December 19, 2015 Melanie Nathan, Executive Director, African HRC
Candidate for the Democratic U.S. Presidential nomination, former Secretary of State, Hillary Rodham Clinton, has outlined a comprehensive LGBT policy plan for domestic and global LGBT issues. While we at African Human Rights Coalition are grateful to Secretary Clinton for her recognition of the plight of LGBT people around the globe and her support of LGBT global rights, we do not believe that this part of her plan goes far enough.
Approximately 65% of African countries criminalize gay people with harsh anti-homosexuality punitive measures, some including life in prison or the death sentence. Sweeping reform is much needed to accommodate the special category of LGBTI people escaping persecution and criminalization. Humanitarian funding is sorely lacking. Most funding goes to capacity building and advocacy programs, but very little to those who suffer the backlashes and exposure such advocacy brings.
At this time thousands of African LGBT people are either in hiding, without employment, or on the street without safe shelter, many seeking exile options due to assaults, threats, blackmail, torture, rape and imminent arrests resulting from criminalization. Most African LGBTI people do not qualify for visas abroad and do not have the financial ability to travel. They have no choice but to cross over into another African country, equally abusive, to seek refugee status and become mandated by UNHCR for resettlement.
The refugee process is slow and the problems that LGBT people face are unique and complex, as they have no choice but to start their asylum process in countries where they are further persecuted, before UNHCR is able to complete their resettlement.
Gay refugees awaiting resettlement, pending or under UNHCR mandate, are struggling to survive. Some are HIV positive and do not receive adequate medical attention. Nourishment is poor, exacerbating medical issues. Some are forced into sex work for survival and there are new HIV positive cases as a result.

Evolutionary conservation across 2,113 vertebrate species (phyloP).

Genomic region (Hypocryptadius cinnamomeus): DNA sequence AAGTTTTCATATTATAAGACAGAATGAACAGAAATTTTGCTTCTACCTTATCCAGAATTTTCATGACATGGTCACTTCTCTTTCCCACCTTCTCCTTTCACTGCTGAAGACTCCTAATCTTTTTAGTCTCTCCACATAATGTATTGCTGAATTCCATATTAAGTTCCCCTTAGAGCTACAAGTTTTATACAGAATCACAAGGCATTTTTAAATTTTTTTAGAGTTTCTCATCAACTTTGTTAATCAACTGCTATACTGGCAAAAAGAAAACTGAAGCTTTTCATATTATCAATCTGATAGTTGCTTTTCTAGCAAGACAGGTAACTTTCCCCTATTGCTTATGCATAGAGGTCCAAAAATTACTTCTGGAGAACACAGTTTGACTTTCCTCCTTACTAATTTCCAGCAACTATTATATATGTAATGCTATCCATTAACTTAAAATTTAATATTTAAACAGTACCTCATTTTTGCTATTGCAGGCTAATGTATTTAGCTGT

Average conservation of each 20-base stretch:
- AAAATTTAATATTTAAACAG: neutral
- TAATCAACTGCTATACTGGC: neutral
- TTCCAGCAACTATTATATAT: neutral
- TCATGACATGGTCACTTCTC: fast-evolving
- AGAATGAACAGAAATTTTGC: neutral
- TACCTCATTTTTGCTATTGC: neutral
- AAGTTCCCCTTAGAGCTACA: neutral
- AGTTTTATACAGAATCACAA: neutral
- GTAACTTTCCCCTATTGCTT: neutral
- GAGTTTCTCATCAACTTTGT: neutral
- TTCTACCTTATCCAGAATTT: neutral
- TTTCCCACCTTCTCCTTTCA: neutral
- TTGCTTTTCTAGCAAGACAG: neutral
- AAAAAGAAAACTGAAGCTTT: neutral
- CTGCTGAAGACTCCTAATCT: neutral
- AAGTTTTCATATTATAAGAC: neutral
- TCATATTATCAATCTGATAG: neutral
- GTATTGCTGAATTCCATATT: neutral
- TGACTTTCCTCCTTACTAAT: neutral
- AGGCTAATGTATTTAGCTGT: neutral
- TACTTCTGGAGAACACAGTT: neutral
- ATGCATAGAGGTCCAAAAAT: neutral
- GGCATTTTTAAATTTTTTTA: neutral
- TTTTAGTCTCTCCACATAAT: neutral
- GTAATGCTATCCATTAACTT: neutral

In some countries UNHCR is not providing any protection at all and parties have to self advocate in harsh environments, where UNHCR staff is short and local staff homophobic.
We are receiving reports of health related deaths and suicides.
Let us hope that a Clinton administration will delve much deeper into these critical issues and that it will not simply be business as usual, where the funding is often wasted and often not trickling down to those truly in need. The effect of the anti gay milieu on people’s lives is as important as fighting for change. Yet the former is barely addressed from a funding and urgent direct impact perspective.
Here is the Clinton Policy Plan remarks on LGBTI global:
Promote human rights of LGBT people around the world. In 2011, Secretary Clinton stood before the United Nations Human Rights Council and told the world’s leaders, “Gay rights are human rights” – spearheading the effort to pass the first-ever UN resolution to protect the LGBT community abroad. Clinton will continue her work to promote LGBT human rights and ensure America’s foreign policy is inclusive of LGBT people around the world. As President, she will:
Increase support for the Global Equality Fund. As Secretary of State, Clinton launched the Global Equality Fund to support programs that advance the human rights of LGBT persons abroad. Hundreds of millions of people live in places where they can be arrested, even executed for their sexuality or gender identity. As President, Clinton will increase our investment in the Global Equality Fund by $50 million over the next decade to advance the human rights of LGBT people around the world.
A lot more needs to be said:
1) We need to reform our VISA process in the U.S.A. to create a speedy process through special visas for LGBTI people who are suffering persecution by not being allowed to live according to their sexuality. Such is similar to that which was implemented for Russian Jewish emigres who suffered religious persecution in Soviet Russia.
and to mitigate the need for exile –
2) We need to provide humanitarian funding to relocate LGBT people to safe shelter, promote LGBT development and try and help LGBT people stay in Africa, safely.
Let us hope the call for advancement also addresses the immediate humanitarian crisis that currently is receiving very little attention.
First published here.
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